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Michael Flynn (1) (1947–)

Forfatter af Eifelheim

For andre forfattere med navnet Michael Flynn, se skeln forfatterne siden.

Michael Flynn (1) has been aliased into Michael F. Flynn.

17+ Works 4,031 Members 137 Reviews 8 Favorited

Om forfatteren

Image credit: Spectrum Literary Agency


Værker af Michael Flynn

Works have been aliased into Michael F. Flynn.

Eifelheim (2006) 1,108 eksemplarer
Firestar (1996) 506 eksemplarer
In the Country of the Blind (1990) 397 eksemplarer
The Wreck of the River of Stars (2003) 361 eksemplarer
Rogue Star (1998) 353 eksemplarer
The January Dancer (2008) 343 eksemplarer
Lodestar (2000) 233 eksemplarer
Falling Stars (2001) 200 eksemplarer
Up Jim River (2010) 148 eksemplarer
The Nanotech Chronicles (1991) 116 eksemplarer
In the Lion's Mouth (2012) 93 eksemplarer
On the Razor's Edge (2013) 47 eksemplarer
Captive Dreams (2012) 16 eksemplarer
The Forest Of Time [novella] (2011) 12 eksemplarer
Connexions (2017) 6 eksemplarer
Buried Hopes 2 eksemplarer

Associated Works

Works have been aliased into Michael F. Flynn.

The Year's Best Science Fiction: Fifth Annual Collection (1988) — Forfatter — 192 eksemplarer
Year's Best SF 12 (2007) — Bidragyder — 186 eksemplarer
Codominium: Revolt on War World (1992) — Excerpt included — 145 eksemplarer
Tomorrow Bites (1995) — Bidragyder — 44 eksemplarer
Galaxy's Edge Magazine Issue 3, July 2013 (2013) — Bidragyder — 7 eksemplarer

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'The Wreck of the River of Stars' i Science Fiction Fans (juli 2010)


For this book, I'm breaking my self-imposed rule against giving a 5-star rating without a second read. It is a wonderful melange of medieval history, culture, philosophy, and theology; xenobiology and xenopsychology; and modern theoretical physics. I'm no expert in any of these fields, of course; but I have done some more-than-casual reading the history/philosophy/theology field. Flynn has really done his research. But Eifelheim is never dry or pedantic. The scholarship is intimately woven into the story. And the 14th-century Germans as well as the stranded aliens are rendered in a touching and relatable way, even though both their worldviews are strange to our 21st-century ways of thinking.
[Audiobook note: The reader, Anthony Heald, does an amazing job. I love his rhythms and inflections.]
… (mere)
Treebeard_404 | 67 andre anmeldelser | Jan 23, 2024 |
I actually give this 3.5 stars. Say one thing about the author, and this dovetails with my take on his Firestar series: he tells a GREAT story...but boy can he take his time getting to it.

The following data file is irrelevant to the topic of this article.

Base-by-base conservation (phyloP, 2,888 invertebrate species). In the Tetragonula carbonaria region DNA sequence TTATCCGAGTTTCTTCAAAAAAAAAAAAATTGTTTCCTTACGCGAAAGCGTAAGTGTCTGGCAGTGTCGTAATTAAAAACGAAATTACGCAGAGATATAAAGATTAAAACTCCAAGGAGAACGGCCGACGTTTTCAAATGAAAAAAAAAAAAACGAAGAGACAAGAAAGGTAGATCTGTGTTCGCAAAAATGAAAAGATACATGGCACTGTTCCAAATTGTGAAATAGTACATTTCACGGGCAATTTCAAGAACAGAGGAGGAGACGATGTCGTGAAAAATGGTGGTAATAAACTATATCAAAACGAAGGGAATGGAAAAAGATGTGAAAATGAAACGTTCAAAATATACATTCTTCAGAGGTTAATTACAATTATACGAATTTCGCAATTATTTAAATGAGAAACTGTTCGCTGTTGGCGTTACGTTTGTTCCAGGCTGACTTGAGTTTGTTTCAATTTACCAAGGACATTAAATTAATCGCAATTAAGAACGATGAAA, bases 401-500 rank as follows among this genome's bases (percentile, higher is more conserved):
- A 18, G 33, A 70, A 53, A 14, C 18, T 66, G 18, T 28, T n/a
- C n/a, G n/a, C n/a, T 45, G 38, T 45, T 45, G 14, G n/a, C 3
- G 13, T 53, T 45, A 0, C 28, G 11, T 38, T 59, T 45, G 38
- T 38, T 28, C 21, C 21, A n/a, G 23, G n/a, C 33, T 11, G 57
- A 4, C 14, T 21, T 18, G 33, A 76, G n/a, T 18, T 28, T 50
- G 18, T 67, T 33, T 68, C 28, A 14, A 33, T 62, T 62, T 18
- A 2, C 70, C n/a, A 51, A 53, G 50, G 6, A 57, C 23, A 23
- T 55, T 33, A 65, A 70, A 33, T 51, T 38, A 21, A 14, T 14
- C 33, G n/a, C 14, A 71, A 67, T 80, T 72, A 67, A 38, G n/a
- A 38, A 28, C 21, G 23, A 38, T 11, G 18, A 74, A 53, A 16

Set in the distant future, in the same universe as the Firestar series, written in a old style; the story covers the chase for an artifact of great power that that is even yet more than it appears.

The story starts of quite slowly, but builds up a solid head of steam going right into the next installment of the series.

Bonus points for concept in the structure of the civilizations and cultures in the Spiral arm and how they are tied by travel.
… (mere)
Slagenthor | 12 andre anmeldelser | Jan 10, 2024 |
I read this book hot on the heels of Ken Follet's _Pillars of the Earth_, and, in my mind, Father Dietrich is the same character as Prior Philip. Their personalities, struggles, and world are very similar. I most enjoyed Father Dietrich coming to terms with scientific concepts (like space travel and electricity), alien anatomy, and religious concepts in the context of his ever widening knowledge of the universe.

jennifergeran | 67 andre anmeldelser | Dec 23, 2023 |
Eifelheim has a simple premise—aliens crash-land in medieval Germany and can't get home, plot ensues. Good, yes?

At its best, this novel invites comparisons with Connie Willis's Doomsday Book, with its unique blend of genres and vivid evocation of the past. The history is honestly more compelling than the aliens, and Oberhochwald, with its cyclical seasons and frontier-like atmosphere of isolation and self-sufficiency, is as memorable a character as Dietrich, a scientifically-minded priest whose attempts to include the stranded aliens in the life of the village result in an unusual first contact story.

Like Willis's novels, Eifelheim's careful attention to detail means it's a bit slow and at times ends up in the weeds (and by "weeds," I mean "Habsburgs"). Its linguistic playfulness is almost too much, except that I pretty much enjoy every time Flynn drops in a medieval precursor to modern slang or has Dietrich use his scholar's Latin and Greek to accidentally coin words like "microphone" and "circuit." On the whole, this is a novel that's almost too clever by half, except when it surprises you by breaking your heart.

My only complaint is with the frame story, which follows two academics in our near future who accidentally uncover Dietrich's story. These chapters were originally a separate novella, and they did pretty much nothing for me, particularly as the characters are unpleasant to no end. I can't decide what I'm grumpier about, a librarian who apparently has a crush on her arrogant, boundary-challenged patron (in reality, I assure you she'd be giving him rude nicknames and laughing about him in the break room), or that the self-same patron is a historian whose discipline involves doing fancy things with big data yet begins the novel totally ignorant of where his data comes from. Happily I think you could just skip all the "Now" chapters and still enjoy the book.
… (mere)
raschneid | 67 andre anmeldelser | Dec 19, 2023 |



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